November 21, 2022

Article
3 min

Enhancing the Customer Contact Center with Video

Businesses have already seen the benefits of video for internal collaboration and external meetings. Here’s why they should consider it for their customer service operations as well.

Sulabh Patel

Like many people, I had my groceries delivered to my home during the COVID-19 pandemic. Usually, the person picking out my items would text me if there was some confusion about what I wanted, but some of these workers went above and beyond; initiating video calls to let me decide, for example, whether the bell peppers or tomatoes on offer were too under-ripe for my liking. 

This experience opened my eyes to the potential of video as a customer service channel. Not many organizations have adopted video in the contact center yet, but those that do so can unlock multiple benefits.

Video Can Make Customer Connections More Personal

Customer service interactions often feel very impersonal, even when they occur over the phone. Especially when customers are already frustrated, they tend to experience the agent as a disembodied voice in a faraway place, who may or may not be invested in solving their problem. But video has a way of creating an instant personal connection. When we can see each other’s facial expressions, we’re better able to pick up on emotional cues and adjust our approach accordingly.

Resolve Issues More Quickly with Video

Often, customers contact a company because there’s something wrong with its product: The furniture kit is missing some screws, for example, or the area rug was damaged during shipping. But it may be difficult for customers to clearly explain the problem. Video allows them to show customer service representatives exactly what the problem is, increasing the chances that their problem will be resolved during the first interaction.

Video Can Play a Role in Brand Marketing

Video puts the “representative” back into “customer service.” Contact center agents are frontline brand ambassadors, but there’s only so much they can do to represent a company over the phone. Video allows organizations to create branded backdrops, outfit contact center agents with smart uniforms or even strategically position their products where customers will notice them.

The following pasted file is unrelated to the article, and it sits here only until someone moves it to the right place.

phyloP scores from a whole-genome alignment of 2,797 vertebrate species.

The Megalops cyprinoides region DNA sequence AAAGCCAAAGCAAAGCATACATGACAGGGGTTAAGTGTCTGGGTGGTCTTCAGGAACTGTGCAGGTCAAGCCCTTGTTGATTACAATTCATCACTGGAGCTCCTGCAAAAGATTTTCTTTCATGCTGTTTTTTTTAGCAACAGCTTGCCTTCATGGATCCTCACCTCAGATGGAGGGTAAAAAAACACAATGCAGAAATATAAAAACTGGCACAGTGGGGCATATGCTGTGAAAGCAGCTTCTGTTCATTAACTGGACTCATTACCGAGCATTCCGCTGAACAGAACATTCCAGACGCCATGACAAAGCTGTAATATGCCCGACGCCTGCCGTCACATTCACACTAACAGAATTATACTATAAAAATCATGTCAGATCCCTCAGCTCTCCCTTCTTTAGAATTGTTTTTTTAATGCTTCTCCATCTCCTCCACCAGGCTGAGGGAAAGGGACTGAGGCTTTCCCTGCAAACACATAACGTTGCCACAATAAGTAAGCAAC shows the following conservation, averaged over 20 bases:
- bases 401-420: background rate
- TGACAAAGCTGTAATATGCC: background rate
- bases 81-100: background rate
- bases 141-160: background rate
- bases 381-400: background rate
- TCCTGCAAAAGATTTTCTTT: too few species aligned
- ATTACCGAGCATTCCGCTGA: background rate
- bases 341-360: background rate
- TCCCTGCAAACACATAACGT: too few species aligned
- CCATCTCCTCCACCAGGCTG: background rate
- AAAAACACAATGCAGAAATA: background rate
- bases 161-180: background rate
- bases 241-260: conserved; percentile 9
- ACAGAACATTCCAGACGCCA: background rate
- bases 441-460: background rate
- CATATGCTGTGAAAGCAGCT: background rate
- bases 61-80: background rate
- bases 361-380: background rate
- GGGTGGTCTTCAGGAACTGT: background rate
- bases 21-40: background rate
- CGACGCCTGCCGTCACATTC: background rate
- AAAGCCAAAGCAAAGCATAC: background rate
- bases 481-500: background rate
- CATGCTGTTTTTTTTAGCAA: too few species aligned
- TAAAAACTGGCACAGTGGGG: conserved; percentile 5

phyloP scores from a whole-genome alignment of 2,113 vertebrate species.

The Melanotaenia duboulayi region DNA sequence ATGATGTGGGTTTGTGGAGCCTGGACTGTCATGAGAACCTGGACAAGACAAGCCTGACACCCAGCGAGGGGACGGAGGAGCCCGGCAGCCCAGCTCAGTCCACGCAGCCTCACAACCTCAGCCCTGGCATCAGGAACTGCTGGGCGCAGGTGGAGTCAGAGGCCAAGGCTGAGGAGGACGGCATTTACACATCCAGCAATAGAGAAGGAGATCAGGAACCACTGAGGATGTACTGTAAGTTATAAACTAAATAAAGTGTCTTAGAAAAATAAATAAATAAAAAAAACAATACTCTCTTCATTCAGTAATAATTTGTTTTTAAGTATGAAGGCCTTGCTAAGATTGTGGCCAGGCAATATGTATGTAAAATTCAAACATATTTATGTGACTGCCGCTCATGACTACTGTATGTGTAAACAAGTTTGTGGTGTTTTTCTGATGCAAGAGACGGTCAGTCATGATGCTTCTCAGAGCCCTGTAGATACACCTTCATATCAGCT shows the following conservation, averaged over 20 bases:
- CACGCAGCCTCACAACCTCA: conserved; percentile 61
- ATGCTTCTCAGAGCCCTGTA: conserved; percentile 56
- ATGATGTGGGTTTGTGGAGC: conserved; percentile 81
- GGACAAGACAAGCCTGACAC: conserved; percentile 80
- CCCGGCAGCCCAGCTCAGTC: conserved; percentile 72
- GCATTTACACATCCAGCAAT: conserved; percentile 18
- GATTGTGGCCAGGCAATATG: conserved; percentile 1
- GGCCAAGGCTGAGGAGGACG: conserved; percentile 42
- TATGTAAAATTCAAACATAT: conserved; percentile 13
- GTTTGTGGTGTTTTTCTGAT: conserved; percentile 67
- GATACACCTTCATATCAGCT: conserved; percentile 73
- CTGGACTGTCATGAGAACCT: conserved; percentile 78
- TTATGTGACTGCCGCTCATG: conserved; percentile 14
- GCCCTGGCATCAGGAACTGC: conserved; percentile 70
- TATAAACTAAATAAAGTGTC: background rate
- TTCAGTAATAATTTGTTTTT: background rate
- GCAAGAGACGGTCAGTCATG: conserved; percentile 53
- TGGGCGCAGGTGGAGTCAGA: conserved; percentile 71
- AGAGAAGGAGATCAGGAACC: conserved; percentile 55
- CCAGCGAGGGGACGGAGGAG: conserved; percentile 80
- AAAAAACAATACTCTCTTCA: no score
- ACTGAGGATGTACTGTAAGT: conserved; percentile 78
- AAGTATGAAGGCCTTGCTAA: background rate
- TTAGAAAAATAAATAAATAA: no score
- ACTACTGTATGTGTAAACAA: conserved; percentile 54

Screen Sharing Can Improve Customer Interaction

Solving a customer’s problem is sometimes simply a matter of walking him or her through a series of quick clicks on the web. But guiding a customer through these steps over the phone can be time-consuming and cumbersome. (If you’ve ever had to read a lengthy URL to someone, you know how easy it is for this seemingly uncomplicated task to go off the rails.) On a video call, contact center agents can drop links into the chat, or even share their screens to help walk customers through a solution.

Video Calls Add Opportunities for Upselling

Take some of these benefits — the personal connection, the ability to strategically position products and screen sharing — and you have the right conditions to pitch customers newer and better products. This must be done carefully, of course. No one wants to be upsold when they call in about their month-old defective laptop. But say that someone initiates a video call about an older device that is no longer under the manufacturer’s warranty. The call center agent may be able to read the customer’s emotional state and judge whether he or she might be receptive to receiving a discount code for a new machine. The agent can even walk the customer through the purchase during the call.

Better Customer Experiences Lead to Increased Retention Rates

Once, I had a nightmare travel day, full of flight delays. But when I got home, I saw that the airline had proactively emailed me a gift voucher and an apology. My entire outlook on the experience shifted in an instant, and the airline had a customer for life. Similarly, video has the potential to dramatically improve a customer’s experience, providing a compelling reason to stick with a brand over the long run.

Story by Sulabh Patel, who has 20-plus years of experience with various contact center–related technologies and working with vendors, partners and customers across verticals.